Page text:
Section 3E1.1 permits a downward adjustment of two levels for acceptance of responsibility, and an additional one level for qualifying defendants who timely provide complete information to the government regarding their involvement in the offense or timely notifying authorities of the intention to enter a plea of guilt and thereby saving the government the time and resources that would be spent preparing for trial. U.S.S.G. § 3E1.1. The plea agreement contemplated that Shah would receive the full three-point adjustment for acceptance of responsibility. Plea Agr. ¶ 3. However, the PSR determined that because Shah had continued his efforts in the narcotics trade while in jail, he had not accepted responsibility for his actions and therefore was given no departure. The application note to § 3E1.1 lists several factors to consider in deciding whether it is appropriate to award the acceptance of responsibility reduction, including "voluntary termination or withdrawal from criminal conduct or associations." U.S.S.G. § 3E1.1, cmt n. 1(b). It further notes that entry of a guilty plea is "significant evidence of acceptance of responsibility," but the evidence may be outweighed by conduct inconsistent with the acceptance of responsibility. Id. § 3E1.1, cmt. n. 3. The note emphasizes that "[a] defendant who enters a guilty plea is not entitled to an adjustment under this section as a matter of right." Id. Here, the evidence shows that Shah did not terminate his criminal conduct nor withdraw from his criminal associations, based on his interactions with the cooperating inmate, and thus did not accept responsibility within the meaning of § 3E1.1.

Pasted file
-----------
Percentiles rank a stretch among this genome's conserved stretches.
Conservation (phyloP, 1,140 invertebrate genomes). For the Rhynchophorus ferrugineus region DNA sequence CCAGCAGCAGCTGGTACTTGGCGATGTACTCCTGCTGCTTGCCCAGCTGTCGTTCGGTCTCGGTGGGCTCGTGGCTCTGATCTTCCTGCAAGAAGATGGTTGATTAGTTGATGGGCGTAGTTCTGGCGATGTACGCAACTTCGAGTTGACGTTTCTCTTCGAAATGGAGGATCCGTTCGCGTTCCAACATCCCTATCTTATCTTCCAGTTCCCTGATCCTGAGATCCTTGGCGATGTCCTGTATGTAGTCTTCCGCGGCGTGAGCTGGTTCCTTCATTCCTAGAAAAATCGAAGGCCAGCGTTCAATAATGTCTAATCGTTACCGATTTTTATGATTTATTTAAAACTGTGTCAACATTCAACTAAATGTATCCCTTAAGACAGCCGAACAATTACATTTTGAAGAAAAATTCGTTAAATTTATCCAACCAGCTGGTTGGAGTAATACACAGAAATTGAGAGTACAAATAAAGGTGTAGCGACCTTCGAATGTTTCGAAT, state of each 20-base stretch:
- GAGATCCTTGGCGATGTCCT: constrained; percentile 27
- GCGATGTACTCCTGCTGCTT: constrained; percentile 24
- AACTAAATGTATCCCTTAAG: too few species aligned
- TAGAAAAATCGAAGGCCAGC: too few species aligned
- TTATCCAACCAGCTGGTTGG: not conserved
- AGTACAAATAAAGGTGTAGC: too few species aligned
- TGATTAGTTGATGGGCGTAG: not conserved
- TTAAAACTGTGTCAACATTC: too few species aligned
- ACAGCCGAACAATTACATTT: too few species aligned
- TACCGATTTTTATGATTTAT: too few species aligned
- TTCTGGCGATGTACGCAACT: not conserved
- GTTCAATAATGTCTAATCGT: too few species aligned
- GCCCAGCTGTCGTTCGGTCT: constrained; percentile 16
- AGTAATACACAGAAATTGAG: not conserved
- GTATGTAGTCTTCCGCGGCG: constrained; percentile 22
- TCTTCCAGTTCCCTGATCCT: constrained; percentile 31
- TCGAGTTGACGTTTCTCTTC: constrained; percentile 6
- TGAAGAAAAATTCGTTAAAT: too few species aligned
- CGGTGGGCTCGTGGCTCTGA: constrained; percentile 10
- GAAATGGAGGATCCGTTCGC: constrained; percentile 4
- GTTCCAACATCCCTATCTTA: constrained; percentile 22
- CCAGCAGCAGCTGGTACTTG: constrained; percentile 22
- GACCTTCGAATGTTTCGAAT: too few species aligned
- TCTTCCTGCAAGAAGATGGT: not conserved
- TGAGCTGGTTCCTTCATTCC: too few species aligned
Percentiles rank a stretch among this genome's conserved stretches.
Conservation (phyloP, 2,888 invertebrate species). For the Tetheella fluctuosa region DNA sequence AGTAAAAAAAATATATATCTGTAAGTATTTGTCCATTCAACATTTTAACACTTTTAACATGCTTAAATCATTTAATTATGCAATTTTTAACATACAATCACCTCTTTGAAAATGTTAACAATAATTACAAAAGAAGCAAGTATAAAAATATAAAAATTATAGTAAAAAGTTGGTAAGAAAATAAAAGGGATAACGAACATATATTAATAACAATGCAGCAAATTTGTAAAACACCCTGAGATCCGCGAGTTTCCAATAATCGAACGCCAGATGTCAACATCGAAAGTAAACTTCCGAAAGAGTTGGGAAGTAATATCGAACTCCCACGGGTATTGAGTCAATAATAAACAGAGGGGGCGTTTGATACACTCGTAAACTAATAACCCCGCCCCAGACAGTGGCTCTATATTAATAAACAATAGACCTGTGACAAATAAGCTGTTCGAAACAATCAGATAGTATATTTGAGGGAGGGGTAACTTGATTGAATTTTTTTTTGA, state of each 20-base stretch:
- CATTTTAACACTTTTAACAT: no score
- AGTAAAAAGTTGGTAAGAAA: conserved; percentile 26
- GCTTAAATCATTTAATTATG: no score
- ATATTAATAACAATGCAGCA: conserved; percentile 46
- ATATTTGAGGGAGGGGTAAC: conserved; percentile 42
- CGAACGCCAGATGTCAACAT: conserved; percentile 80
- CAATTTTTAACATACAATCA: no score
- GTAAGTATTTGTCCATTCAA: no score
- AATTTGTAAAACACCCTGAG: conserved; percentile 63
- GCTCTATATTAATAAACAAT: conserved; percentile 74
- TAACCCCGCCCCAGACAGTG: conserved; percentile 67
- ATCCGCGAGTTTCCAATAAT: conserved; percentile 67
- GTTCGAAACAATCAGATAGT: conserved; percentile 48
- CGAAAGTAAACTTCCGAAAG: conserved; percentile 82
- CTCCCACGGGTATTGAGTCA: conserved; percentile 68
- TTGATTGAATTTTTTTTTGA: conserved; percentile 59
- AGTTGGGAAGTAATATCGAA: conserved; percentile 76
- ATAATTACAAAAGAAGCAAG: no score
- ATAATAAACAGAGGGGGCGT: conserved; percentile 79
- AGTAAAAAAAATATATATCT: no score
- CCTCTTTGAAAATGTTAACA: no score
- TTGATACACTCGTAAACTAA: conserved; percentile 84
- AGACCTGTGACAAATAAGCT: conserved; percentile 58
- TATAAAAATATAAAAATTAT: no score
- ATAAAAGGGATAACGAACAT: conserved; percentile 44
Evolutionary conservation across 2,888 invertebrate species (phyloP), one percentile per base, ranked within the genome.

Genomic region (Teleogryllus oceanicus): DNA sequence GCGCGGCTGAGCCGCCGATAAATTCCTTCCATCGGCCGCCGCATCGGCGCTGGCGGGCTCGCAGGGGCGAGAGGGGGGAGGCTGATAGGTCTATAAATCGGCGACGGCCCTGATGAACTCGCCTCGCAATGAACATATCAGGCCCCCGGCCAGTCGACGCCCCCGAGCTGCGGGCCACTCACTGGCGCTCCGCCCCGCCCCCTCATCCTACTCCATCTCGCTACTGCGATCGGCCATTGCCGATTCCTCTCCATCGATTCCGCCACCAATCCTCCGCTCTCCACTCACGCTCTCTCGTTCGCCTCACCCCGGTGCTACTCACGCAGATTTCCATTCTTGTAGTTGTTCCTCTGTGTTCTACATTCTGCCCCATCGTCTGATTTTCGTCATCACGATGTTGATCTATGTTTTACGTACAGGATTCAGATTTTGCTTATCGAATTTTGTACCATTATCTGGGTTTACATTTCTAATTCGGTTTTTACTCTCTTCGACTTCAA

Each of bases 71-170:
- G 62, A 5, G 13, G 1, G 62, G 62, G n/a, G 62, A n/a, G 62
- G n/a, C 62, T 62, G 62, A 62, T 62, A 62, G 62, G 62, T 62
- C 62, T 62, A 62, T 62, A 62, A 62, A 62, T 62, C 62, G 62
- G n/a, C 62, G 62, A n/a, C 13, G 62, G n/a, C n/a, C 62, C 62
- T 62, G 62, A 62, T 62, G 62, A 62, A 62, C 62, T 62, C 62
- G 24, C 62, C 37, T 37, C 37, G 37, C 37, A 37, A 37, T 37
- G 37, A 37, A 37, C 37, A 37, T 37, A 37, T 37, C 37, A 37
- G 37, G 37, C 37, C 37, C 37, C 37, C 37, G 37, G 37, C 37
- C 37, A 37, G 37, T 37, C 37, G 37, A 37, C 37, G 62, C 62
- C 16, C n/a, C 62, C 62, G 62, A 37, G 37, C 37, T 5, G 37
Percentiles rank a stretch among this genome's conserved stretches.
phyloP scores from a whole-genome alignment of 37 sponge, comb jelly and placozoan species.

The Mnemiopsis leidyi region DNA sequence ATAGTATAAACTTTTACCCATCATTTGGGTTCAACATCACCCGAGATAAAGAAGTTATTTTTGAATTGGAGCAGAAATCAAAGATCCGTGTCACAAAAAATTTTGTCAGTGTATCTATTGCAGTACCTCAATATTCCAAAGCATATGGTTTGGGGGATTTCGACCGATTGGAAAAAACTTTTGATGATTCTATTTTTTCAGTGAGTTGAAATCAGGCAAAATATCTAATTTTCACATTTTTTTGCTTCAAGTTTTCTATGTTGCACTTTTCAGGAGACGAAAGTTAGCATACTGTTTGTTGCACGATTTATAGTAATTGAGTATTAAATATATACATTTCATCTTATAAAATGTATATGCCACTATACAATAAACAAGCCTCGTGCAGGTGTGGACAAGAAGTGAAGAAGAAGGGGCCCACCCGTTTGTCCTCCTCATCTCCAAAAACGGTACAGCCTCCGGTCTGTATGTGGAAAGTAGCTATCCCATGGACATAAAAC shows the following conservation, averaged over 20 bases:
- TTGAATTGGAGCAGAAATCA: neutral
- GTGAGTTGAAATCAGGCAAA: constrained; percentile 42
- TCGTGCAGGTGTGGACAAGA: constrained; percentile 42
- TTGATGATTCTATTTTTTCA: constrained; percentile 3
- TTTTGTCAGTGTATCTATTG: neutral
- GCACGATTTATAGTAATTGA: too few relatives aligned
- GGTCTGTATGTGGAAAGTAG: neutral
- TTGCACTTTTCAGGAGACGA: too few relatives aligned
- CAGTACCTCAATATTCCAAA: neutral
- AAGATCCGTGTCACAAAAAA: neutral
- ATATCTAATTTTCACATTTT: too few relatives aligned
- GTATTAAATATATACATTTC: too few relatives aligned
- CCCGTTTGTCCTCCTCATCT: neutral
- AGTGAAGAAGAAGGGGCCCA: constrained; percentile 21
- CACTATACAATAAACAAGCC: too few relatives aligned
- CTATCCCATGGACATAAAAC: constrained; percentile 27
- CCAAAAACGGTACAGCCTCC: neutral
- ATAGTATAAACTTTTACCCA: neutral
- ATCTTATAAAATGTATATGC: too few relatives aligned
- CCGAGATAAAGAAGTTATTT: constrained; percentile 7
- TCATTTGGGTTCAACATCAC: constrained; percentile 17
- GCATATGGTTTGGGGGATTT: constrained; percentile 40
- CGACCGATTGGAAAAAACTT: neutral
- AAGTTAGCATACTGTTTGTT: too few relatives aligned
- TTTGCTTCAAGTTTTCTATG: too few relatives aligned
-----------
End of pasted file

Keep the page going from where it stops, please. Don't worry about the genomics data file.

Because the Guidelines do not forbid consideration of facilitation of justice as a departure factor, a defendant's timely plea "and his actions ancillary thereto may have ameliorative consequences so far beyond ordinary expectations as to warrant a downward departure for conserving judicial resources and thereby facilitating the administration of justice." Dethlefs, 123 F.3d at 46. However, "when a sentencing court mulls a ground already considered by the Commission, there must be something very special about how that ground manifests itself in the particular case if it is to bear the weight of a departure." Id. at 47. This case presents what may be a fairly uncommon situation in which the defendant's plea may have encouraged Nuri Lama, a leader of the drug distribution organization, to plead guilty, but defendant failed to meet the terms § 3E1.1 sets out for a downward departure. However, the Court is not persuaded that this case is so unusual that it falls outside the heartland of the Guidelines. Although the Court appreciates Shah's efforts, it is not uncommon in a multiple defendant situation for one defendant's plea to encourage others to plead also, and this case is not so outside that norm as to warrant a departure.